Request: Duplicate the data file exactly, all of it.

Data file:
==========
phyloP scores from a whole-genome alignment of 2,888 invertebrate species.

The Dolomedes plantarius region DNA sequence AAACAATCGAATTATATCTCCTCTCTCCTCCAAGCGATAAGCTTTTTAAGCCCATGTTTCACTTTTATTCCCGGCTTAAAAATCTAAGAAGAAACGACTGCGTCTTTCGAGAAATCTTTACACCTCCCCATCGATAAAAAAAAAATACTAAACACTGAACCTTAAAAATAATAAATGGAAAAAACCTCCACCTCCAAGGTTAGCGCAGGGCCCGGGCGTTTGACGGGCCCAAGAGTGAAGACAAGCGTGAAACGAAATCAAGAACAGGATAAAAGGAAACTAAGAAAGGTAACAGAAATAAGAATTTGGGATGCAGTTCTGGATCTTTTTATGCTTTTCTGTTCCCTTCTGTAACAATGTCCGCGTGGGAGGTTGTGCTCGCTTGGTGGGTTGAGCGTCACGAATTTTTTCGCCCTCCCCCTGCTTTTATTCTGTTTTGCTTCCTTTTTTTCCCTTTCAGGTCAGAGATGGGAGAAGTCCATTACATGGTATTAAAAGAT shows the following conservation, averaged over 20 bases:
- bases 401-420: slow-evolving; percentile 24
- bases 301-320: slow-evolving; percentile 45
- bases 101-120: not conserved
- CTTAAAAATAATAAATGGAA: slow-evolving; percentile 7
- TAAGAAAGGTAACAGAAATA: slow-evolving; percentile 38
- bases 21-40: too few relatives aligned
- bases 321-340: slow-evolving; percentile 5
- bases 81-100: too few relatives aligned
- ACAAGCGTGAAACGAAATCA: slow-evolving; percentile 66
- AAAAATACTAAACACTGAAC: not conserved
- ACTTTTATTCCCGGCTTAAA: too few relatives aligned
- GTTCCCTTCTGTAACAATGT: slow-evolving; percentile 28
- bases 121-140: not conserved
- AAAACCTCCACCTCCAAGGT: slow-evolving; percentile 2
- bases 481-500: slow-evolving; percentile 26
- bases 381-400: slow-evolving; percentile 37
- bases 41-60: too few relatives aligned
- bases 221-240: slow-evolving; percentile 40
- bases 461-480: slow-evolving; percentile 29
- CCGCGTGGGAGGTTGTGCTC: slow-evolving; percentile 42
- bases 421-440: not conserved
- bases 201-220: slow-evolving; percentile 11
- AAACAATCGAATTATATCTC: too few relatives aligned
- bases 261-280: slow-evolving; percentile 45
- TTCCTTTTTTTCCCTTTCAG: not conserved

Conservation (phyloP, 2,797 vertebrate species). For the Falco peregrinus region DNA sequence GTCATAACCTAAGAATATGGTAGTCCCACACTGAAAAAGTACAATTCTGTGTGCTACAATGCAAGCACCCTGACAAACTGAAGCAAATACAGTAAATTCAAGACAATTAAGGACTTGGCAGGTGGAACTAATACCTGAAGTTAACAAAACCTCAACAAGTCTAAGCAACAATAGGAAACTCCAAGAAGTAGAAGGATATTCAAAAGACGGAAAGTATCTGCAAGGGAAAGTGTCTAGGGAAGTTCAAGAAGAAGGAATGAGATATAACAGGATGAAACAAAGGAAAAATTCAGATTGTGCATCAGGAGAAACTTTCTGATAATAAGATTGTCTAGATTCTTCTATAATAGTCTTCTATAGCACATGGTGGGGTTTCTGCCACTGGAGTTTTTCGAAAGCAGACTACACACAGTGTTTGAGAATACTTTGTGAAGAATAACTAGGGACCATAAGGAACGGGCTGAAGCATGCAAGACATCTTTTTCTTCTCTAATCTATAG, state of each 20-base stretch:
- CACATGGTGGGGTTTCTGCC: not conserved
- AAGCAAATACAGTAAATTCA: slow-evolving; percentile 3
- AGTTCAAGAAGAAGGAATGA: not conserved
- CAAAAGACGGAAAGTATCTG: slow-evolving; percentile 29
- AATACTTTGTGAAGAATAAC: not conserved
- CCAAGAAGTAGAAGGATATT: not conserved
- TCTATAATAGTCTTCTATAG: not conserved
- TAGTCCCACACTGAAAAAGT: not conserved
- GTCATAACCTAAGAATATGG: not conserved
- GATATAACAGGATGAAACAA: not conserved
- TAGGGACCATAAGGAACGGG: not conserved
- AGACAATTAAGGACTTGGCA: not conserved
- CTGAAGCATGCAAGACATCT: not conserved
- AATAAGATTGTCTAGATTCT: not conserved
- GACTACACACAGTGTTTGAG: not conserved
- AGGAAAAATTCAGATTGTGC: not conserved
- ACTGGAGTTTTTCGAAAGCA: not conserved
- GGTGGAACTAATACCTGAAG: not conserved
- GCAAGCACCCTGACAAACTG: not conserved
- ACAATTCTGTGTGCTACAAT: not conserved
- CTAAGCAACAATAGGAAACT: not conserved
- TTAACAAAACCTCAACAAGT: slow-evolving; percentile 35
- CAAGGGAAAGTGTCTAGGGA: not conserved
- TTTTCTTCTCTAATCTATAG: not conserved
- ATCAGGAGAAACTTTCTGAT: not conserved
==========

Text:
phyloP scores from a whole-genome alignment of 2,888 invertebrate species.

The Dolomedes plantarius region DNA sequence AAACAATCGAATTATATCTCCTCTCTCCTCCAAGCGATAAGCTTTTTAAGCCCATGTTTCACTTTTATTCCCGGCTTAAAAATCTAAGAAGAAACGACTGCGTCTTTCGAGAAATCTTTACACCTCCCCATCGATAAAAAAAAAATACTAAACACTGAACCTTAAAAATAATAAATGGAAAAAACCTCCACCTCCAAGGTTAGCGCAGGGCCCGGGCGTTTGACGGGCCCAAGAGTGAAGACAAGCGTGAAACGAAATCAAGAACAGGATAAAAGGAAACTAAGAAAGGTAACAGAAATAAGAATTTGGGATGCAGTTCTGGATCTTTTTATGCTTTTCTGTTCCCTTCTGTAACAATGTCCGCGTGGGAGGTTGTGCTCGCTTGGTGGGTTGAGCGTCACGAATTTTTTCGCCCTCCCCCTGCTTTTATTCTGTTTTGCTTCCTTTTTTTCCCTTTCAGGTCAGAGATGGGAGAAGTCCATTACATGGTATTAAAAGAT shows the following conservation, averaged over 20 bases:
- bases 401-420: slow-evolving; percentile 24
- bases 301-320: slow-evolving; percentile 45
- bases 101-120: not conserved
- CTTAAAAATAATAAATGGAA: slow-evolving; percentile 7
- TAAGAAAGGTAACAGAAATA: slow-evolving; percentile 38
- bases 21-40: too few relatives aligned
- bases 321-340: slow-evolving; percentile 5
- bases 81-100: too few relatives aligned
- ACAAGCGTGAAACGAAATCA: slow-evolving; percentile 66
- AAAAATACTAAACACTGAAC: not conserved
- ACTTTTATTCCCGGCTTAAA: too few relatives aligned
- GTTCCCTTCTGTAACAATGT: slow-evolving; percentile 28
- bases 121-140: not conserved
- AAAACCTCCACCTCCAAGGT: slow-evolving; percentile 2
- bases 481-500: slow-evolving; percentile 26
- bases 381-400: slow-evolving; percentile 37
- bases 41-60: too few relatives aligned
- bases 221-240: slow-evolving; percentile 40
- bases 461-480: slow-evolving; percentile 29
- CCGCGTGGGAGGTTGTGCTC: slow-evolving; percentile 42
- bases 421-440: not conserved
- bases 201-220: slow-evolving; percentile 11
- AAACAATCGAATTATATCTC: too few relatives aligned
- bases 261-280: slow-evolving; percentile 45
- TTCCTTTTTTTCCCTTTCAG: not conserved

Conservation (phyloP, 2,797 vertebrate species). For the Falco peregrinus region DNA sequence GTCATAACCTAAGAATATGGTAGTCCCACACTGAAAAAGTACAATTCTGTGTGCTACAATGCAAGCACCCTGACAAACTGAAGCAAATACAGTAAATTCAAGACAATTAAGGACTTGGCAGGTGGAACTAATACCTGAAGTTAACAAAACCTCAACAAGTCTAAGCAACAATAGGAAACTCCAAGAAGTAGAAGGATATTCAAAAGACGGAAAGTATCTGCAAGGGAAAGTGTCTAGGGAAGTTCAAGAAGAAGGAATGAGATATAACAGGATGAAACAAAGGAAAAATTCAGATTGTGCATCAGGAGAAACTTTCTGATAATAAGATTGTCTAGATTCTTCTATAATAGTCTTCTATAGCACATGGTGGGGTTTCTGCCACTGGAGTTTTTCGAAAGCAGACTACACACAGTGTTTGAGAATACTTTGTGAAGAATAACTAGGGACCATAAGGAACGGGCTGAAGCATGCAAGACATCTTTTTCTTCTCTAATCTATAG, state of each 20-base stretch:
- CACATGGTGGGGTTTCTGCC: not conserved
- AAGCAAATACAGTAAATTCA: slow-evolving; percentile 3
- AGTTCAAGAAGAAGGAATGA: not conserved
- CAAAAGACGGAAAGTATCTG: slow-evolving; percentile 29
- AATACTTTGTGAAGAATAAC: not conserved
- CCAAGAAGTAGAAGGATATT: not conserved
- TCTATAATAGTCTTCTATAG: not conserved
- TAGTCCCACACTGAAAAAGT: not conserved
- GTCATAACCTAAGAATATGG: not conserved
- GATATAACAGGATGAAACAA: not conserved
- TAGGGACCATAAGGAACGGG: not conserved
- AGACAATTAAGGACTTGGCA: not conserved
- CTGAAGCATGCAAGACATCT: not conserved
- AATAAGATTGTCTAGATTCT: not conserved
- GACTACACACAGTGTTTGAG: not conserved
- AGGAAAAATTCAGATTGTGC: not conserved
- ACTGGAGTTTTTCGAAAGCA: not conserved
- GGTGGAACTAATACCTGAAG: not conserved
- GCAAGCACCCTGACAAACTG: not conserved
- ACAATTCTGTGTGCTACAAT: not conserved
- CTAAGCAACAATAGGAAACT: not conserved
- TTAACAAAACCTCAACAAGT: slow-evolving; percentile 35
- CAAGGGAAAGTGTCTAGGGA: not conserved
- TTTTCTTCTCTAATCTATAG: not conserved
- ATCAGGAGAAACTTTCTGAT: not conserved